Herpes Vaccine Could Be Available by 2030
New approach uses mRNA
Early efforts to produce a protein-based vaccine for herpes failed. But a new mRNA approach has outperformed the efficacy of the past vaccines in preclinical trials and is expected to be introduced in clinical trials in the second half of 2022, investigators say. This new approach for a prophylactic genital herpes vaccine showed great promise in early studies.1
Research into the mRNA herpes vaccine began long before the COVID-19 mRNA vaccines were developed, says Harvey M. Friedman, MD, professor of medicine/infectious diseases at the University of Pennsylvania Perelman School of Medicine.
“We’re pretty far along in the research,” he says. “We are using the mRNA technology in a vaccine effort for preventing genital herpes. It’s not, at this point, intended for a treatment.”
The vaccine, which was studied in mice and guinea pigs, showed exceptionally good prevention. “We’re hopeful it will make it into humans this year,” Friedman says. “Sometime in the summer of 2022 is our target.”
This vaccine is good news for everyone at risk of STIs. More than one out of 10 Americans, age 49 years and younger, are infected with genital herpes, says Sita Awasthi, PhD, associate research professor in the infectious disease division at Perelman School of Medicine.
“This is important for so many people who are devastated by the infection. It’s a step in the right direction,” she says. “Hopefully, it will be proven in clinical trials to be effective.”
The vaccine also might help reduce HIV infection, since herpes greatly increases a person’s risk of contracting HIV, Awasthi says.
Awasthi has worked in the field of herpes for two decades, including her earlier efforts with the protein-based vaccine research. “With the advancement in mRNA technology, we saw an opportunity,” she says. “The previous studies were with glycoprotein D vaccines, which did not prevent disease or infection. Scientists are conditioned to persist and figure out what our failures are to learn lessons from our failures. Based on all the lessons we’ve learned from past clinical trials and novel technology, we were led to this new mRNA vaccine design, which we started before the COVID-19 mRNA vaccines came out.”
The Phase I clinical trial to determine safety will enroll 80 to 100 people. “It takes a while to do those studies. It’s not a simple matter,” Friedman says. “Then, we’ll go into bigger studies with thousands of subjects to show that it works.”
These studies will take at least three to four years to complete, and a little longer than that to publish results.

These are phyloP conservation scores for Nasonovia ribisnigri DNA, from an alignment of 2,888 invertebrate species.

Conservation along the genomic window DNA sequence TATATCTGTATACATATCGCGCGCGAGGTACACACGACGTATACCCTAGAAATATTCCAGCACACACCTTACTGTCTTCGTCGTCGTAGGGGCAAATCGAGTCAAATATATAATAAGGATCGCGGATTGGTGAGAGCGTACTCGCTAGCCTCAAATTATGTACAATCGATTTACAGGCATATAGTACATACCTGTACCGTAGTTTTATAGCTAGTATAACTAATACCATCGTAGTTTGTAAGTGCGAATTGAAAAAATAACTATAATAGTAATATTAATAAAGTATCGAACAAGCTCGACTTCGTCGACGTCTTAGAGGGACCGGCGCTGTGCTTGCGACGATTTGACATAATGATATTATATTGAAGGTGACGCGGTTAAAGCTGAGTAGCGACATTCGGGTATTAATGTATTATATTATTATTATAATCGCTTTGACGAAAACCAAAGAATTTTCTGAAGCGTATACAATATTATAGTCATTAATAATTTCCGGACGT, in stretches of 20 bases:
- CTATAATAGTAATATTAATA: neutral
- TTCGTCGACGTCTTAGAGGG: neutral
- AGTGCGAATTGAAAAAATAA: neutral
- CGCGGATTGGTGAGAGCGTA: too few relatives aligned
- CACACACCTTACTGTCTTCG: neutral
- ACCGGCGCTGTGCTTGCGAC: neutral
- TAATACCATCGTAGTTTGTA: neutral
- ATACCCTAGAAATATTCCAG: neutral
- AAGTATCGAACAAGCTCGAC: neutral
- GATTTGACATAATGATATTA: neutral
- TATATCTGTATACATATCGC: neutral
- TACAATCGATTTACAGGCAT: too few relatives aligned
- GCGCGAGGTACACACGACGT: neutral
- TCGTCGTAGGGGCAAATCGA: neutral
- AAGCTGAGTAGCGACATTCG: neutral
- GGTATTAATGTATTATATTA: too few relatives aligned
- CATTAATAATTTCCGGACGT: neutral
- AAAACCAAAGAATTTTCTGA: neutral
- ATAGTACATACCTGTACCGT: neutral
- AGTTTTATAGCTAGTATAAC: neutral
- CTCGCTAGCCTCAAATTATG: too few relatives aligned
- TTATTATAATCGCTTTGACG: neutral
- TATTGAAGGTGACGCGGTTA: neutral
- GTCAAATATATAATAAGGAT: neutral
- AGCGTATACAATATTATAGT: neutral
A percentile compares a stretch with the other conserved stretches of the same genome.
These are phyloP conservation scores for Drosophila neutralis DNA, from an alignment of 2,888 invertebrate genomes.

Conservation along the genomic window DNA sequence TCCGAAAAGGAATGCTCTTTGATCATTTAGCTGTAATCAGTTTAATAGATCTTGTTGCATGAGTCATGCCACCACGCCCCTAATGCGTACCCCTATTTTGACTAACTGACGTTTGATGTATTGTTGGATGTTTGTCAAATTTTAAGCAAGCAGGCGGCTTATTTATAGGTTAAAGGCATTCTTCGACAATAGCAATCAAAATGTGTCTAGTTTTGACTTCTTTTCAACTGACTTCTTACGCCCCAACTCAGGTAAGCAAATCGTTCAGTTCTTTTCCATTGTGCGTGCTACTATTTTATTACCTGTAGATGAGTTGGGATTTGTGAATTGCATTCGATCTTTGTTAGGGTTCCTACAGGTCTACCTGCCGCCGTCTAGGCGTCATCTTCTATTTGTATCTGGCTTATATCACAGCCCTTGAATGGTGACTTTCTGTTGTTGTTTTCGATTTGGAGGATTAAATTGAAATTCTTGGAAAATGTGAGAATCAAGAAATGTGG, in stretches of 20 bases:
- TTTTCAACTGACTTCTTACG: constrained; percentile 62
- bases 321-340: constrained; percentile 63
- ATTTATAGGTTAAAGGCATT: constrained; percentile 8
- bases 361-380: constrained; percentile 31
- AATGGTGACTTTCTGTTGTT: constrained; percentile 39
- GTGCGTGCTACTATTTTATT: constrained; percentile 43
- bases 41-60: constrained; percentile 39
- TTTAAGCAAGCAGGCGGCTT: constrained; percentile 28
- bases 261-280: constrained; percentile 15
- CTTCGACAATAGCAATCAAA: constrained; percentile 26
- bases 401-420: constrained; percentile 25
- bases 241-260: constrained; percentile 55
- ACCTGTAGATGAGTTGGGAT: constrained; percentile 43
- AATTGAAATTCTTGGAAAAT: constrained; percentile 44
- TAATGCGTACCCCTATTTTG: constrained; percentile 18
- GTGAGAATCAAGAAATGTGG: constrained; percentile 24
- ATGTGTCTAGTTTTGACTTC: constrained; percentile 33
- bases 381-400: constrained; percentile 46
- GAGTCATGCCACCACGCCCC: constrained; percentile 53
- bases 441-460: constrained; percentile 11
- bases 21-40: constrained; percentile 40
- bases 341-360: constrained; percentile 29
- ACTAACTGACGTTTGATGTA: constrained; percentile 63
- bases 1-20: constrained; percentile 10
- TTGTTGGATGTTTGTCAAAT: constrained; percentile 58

Everyone would like the research to move as fast as possible, but it cannot match the speed of the COVID-19 mRNA vaccines because herpes is not as ubiquitous as the coronavirus.
“The difference is that when COVID came along, everyone was coming down with COVID, so it didn’t take long to prove there was a benefit to the vaccine,” Friedman explains. “With genital herpes, you might have to follow 1,000 people for a year, and there might be 20 to 40 people who will be infected; with COVID, it was hundreds who might get infected.”
It also will take longer to enroll subjects for the herpes vaccine. Potential participants most interested in a herpes vaccine might already be infected, but the vaccine is not being studied yet for treatment.
“We’re interested in a vaccine that could be used as a treatment, and we’re turning our attention to that now,” Friedman says. “The type of immune response you need to prevent an infection is likely different from what you need to treat an infection, so I don’t think the vaccine for prevention will be useful for treatment.”
The goal is to complete trials successfully and receive FDA approval to offer the vaccine to adults for prevention of genital herpes. “If we can expand the vaccine to oral herpes, we’ll work on that as well,” Friedman says. “If it works with adults, we’ll move to adolescents.”
Ideally, a new herpes vaccine could be administered to adolescents, as is the HPV vaccine. Since herpes does not change over time and remains stable, a full vaccine regimen could prove protective over a person’s lifetime.
“We’ll have to have some boosters built in, but it won’t be every one month or six months; we’re hoping every five years, but we don’t know that,” Friedman says. “We know, in animal models, the vaccine protection lasts for a long time in their life.”
The success of the COVID-19 mRNA vaccines has helped build confidence in this new approach to preventing herpes.
“We’re seeing the success of the mRNA vaccine, which was a brand new model, and we’re not seeing too many adverse reactions,” Awasthi says. “Seeing the mRNA vaccine being used safely in so many people in all age groups, from 5 years to 90 years old, it gives us a lot of confidence for the safety of this approach.”
The mRNA vaccine approach has a better chance of success than did the previous protein-based vaccines. “But there’s no guarantee,” Friedman says.
- Awasthi S, Friedman HM. An mRNA vaccine to prevent genital herpes. Transl Res 2021;S1931-5244(21) 00303-0.
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